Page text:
Monday, January 15, 2007

Automakers Marketing to Kids

I came across an article Sunday (1/15/07) in the Cincinnati Enquirer about automakers directing more ads at kids. The article stated a number of auto companies are placing ads in child-oriented areas such as gyms that cater to kids, and social-networking sites where young people hang out. For example, children at are able to buy a virtual Scion xBs if they have enough "clams," Whyville's monetary unit. In addition, a 5-year old boy won his own tiny Hummer which he calls his "red monster." He got one of the toy Hummers given out in McDonald's Corp. Happy Meals in August - first time a car maker directly offered versions of its vehicles in the meals. Furthermore, auto advertisers continue to extend product placements into nontraditional spaces where kids go to play.

Automakers are increasingly targeting children and their parents due to findings that children influence family buying habits for big ticket items such as cars -- or at least parents take their kids into account when picking a brand. As for cars, 62 percent of parents now say their children "actively participate" in car-buying decisions according to a study by J.D. Power & Associates for the Nickelodeon Network. Another study for Disney ABC Kids Networks by Strottman International found that 28 percent of moms of 6-year olds to 14-year olds say they listen to their children's wishes regarding vehicle purchases.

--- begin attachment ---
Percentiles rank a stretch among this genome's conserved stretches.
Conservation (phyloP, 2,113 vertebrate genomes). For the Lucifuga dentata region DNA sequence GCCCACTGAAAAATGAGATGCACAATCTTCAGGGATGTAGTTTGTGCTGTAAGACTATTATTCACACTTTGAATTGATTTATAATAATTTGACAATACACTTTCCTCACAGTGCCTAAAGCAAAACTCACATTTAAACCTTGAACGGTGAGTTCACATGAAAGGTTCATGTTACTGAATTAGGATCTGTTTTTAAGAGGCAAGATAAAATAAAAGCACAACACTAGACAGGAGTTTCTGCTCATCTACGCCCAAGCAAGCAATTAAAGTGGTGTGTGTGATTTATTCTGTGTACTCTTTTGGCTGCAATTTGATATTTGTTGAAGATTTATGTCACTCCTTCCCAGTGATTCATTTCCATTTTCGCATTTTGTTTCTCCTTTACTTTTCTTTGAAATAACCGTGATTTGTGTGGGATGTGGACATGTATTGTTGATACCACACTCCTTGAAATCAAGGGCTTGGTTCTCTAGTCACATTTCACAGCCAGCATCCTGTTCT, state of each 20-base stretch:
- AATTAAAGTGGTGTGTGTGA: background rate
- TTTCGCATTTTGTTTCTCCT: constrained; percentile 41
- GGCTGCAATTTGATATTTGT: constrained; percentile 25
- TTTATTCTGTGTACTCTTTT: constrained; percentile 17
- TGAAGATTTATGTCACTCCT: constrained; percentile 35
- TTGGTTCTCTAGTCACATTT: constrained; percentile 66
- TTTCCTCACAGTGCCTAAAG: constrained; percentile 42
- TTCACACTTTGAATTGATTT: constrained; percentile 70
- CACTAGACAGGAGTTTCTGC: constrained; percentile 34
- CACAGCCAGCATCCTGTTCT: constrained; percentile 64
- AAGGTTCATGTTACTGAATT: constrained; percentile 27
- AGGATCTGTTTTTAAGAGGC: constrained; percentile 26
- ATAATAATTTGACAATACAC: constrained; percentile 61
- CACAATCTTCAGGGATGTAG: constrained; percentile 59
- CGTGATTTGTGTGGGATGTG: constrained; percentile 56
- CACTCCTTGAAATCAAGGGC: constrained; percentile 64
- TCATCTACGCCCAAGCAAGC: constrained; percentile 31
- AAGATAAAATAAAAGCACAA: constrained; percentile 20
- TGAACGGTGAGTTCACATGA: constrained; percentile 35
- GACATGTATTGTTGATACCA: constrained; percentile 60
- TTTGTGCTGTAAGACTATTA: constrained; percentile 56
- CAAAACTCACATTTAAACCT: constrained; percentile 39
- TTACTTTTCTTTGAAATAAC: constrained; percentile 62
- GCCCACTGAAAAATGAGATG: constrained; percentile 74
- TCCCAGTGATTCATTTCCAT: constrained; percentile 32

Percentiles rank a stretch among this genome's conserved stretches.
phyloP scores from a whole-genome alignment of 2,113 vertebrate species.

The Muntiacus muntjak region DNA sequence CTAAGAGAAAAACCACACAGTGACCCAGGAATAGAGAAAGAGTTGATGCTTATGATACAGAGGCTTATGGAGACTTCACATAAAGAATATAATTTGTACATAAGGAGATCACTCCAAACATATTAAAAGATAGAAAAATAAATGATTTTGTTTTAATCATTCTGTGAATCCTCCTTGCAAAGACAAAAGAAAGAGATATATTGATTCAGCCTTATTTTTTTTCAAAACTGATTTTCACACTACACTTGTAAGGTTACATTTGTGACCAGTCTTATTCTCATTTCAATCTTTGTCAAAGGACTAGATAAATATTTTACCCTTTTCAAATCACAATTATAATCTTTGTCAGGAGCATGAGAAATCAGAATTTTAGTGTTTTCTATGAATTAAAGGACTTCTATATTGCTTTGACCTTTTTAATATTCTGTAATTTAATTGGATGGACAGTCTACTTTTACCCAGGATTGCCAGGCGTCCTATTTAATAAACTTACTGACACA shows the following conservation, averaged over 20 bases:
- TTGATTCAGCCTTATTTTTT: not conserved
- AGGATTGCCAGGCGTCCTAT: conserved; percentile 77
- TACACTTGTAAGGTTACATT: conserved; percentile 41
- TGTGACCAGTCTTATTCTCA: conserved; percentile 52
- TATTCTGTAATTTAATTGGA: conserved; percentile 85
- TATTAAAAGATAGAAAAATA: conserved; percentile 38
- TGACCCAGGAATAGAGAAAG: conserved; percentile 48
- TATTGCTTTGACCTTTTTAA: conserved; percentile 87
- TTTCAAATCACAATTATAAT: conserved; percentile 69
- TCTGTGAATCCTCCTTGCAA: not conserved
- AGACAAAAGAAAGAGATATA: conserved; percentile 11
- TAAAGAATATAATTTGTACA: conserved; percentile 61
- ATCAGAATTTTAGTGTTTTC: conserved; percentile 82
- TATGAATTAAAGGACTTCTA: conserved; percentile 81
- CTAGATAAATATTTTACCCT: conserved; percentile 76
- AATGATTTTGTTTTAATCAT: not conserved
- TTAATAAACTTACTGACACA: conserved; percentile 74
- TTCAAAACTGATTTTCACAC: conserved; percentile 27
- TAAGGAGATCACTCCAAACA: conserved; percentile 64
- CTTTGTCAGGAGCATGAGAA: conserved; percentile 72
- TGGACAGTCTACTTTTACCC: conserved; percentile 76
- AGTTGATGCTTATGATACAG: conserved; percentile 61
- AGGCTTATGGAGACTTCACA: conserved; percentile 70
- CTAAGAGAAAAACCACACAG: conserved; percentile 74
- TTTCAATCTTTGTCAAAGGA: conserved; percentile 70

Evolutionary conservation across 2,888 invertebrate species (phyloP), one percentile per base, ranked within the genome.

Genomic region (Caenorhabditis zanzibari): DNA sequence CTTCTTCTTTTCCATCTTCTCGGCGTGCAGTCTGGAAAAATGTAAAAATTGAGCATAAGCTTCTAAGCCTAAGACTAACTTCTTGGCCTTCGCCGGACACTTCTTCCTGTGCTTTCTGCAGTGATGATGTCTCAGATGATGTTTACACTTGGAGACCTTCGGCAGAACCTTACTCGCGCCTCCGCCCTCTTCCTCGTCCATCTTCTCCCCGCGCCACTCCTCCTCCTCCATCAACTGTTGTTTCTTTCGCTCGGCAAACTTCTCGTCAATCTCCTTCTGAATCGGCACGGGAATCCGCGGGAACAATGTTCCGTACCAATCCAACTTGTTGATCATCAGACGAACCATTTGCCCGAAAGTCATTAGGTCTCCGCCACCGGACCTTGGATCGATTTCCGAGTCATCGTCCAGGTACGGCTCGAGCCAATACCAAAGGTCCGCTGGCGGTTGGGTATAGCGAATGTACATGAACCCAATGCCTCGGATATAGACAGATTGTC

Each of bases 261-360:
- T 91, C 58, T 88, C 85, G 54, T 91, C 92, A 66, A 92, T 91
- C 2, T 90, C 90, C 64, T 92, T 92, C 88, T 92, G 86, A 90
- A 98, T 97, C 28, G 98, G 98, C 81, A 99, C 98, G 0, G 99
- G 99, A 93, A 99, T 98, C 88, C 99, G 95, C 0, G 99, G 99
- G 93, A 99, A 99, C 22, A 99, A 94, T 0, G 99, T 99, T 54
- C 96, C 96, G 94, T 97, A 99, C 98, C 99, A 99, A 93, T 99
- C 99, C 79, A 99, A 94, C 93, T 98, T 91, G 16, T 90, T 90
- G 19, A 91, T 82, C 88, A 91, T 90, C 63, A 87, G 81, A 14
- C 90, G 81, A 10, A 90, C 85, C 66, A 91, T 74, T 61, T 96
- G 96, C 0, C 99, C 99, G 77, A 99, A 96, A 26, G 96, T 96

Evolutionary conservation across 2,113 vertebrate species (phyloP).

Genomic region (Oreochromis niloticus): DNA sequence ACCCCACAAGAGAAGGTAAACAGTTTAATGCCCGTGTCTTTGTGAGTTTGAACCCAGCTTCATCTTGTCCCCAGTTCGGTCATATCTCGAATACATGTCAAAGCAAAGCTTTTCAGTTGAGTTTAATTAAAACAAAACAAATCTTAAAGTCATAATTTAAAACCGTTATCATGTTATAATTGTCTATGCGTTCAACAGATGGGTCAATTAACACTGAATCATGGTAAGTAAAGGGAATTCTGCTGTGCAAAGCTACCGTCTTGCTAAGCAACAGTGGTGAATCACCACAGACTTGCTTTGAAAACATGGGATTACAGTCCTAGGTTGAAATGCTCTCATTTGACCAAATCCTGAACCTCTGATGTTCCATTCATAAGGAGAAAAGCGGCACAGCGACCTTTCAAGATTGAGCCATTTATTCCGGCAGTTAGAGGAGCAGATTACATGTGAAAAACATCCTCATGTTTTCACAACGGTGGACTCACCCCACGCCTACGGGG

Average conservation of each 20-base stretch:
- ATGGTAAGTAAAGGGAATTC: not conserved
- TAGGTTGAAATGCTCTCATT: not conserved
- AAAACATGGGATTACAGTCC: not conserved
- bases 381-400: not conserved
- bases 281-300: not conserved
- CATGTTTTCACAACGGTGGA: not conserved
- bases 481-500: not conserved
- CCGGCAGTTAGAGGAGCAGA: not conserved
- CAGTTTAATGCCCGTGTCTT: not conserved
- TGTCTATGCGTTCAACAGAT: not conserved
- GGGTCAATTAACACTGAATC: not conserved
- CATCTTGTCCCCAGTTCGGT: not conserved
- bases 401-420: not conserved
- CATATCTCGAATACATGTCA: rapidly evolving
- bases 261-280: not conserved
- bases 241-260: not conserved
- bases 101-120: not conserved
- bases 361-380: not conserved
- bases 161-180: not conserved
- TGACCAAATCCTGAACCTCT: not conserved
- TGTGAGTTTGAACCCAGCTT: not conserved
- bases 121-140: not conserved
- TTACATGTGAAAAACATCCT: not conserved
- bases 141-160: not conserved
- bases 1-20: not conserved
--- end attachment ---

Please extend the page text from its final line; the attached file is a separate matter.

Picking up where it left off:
Overall, I think automakers marketing decisions are no different than other industries. Cereal advertisers have known for years that children influence what type of breakfast foods their parents buy. Automakers abilities to capitalize on key research findings that children influence vehicle purchase decisions demonstrates effective use of market research in driving marketing campaigns. However, I do feel some tactics may not be completely appropriate. At least not on where there is a much younger demographic. For example, one 9-year old bought a Scion xB on, but it was repossessed because she didn't make her loan payments (using "clams"). Most 9-year old's are too young to be worried about making a payment on their virtual car. Additonally, this could upset parents of children who use, ultimately causing them to cut ties with the brand.

There is a constant battle between child advocates and marketers. Some child advocates are worried by the sublety of product placements. In contrast, marketers feel they are providing products that have legitimate play value for kids. For instance, Scion feels its Whyville promotion helps educate kids about how financing works.

I understand that it is difficult to market to a younger demographic. However, a better alternative may be to work with the Deparment of Education, or specific communities to reach children via education. For example, Visa reached out to West Virginia's State Treasurer John D. Perdue and the New England Patriots All-Pro Wide Receiver Troy Brown to help promote its Financial Football game.

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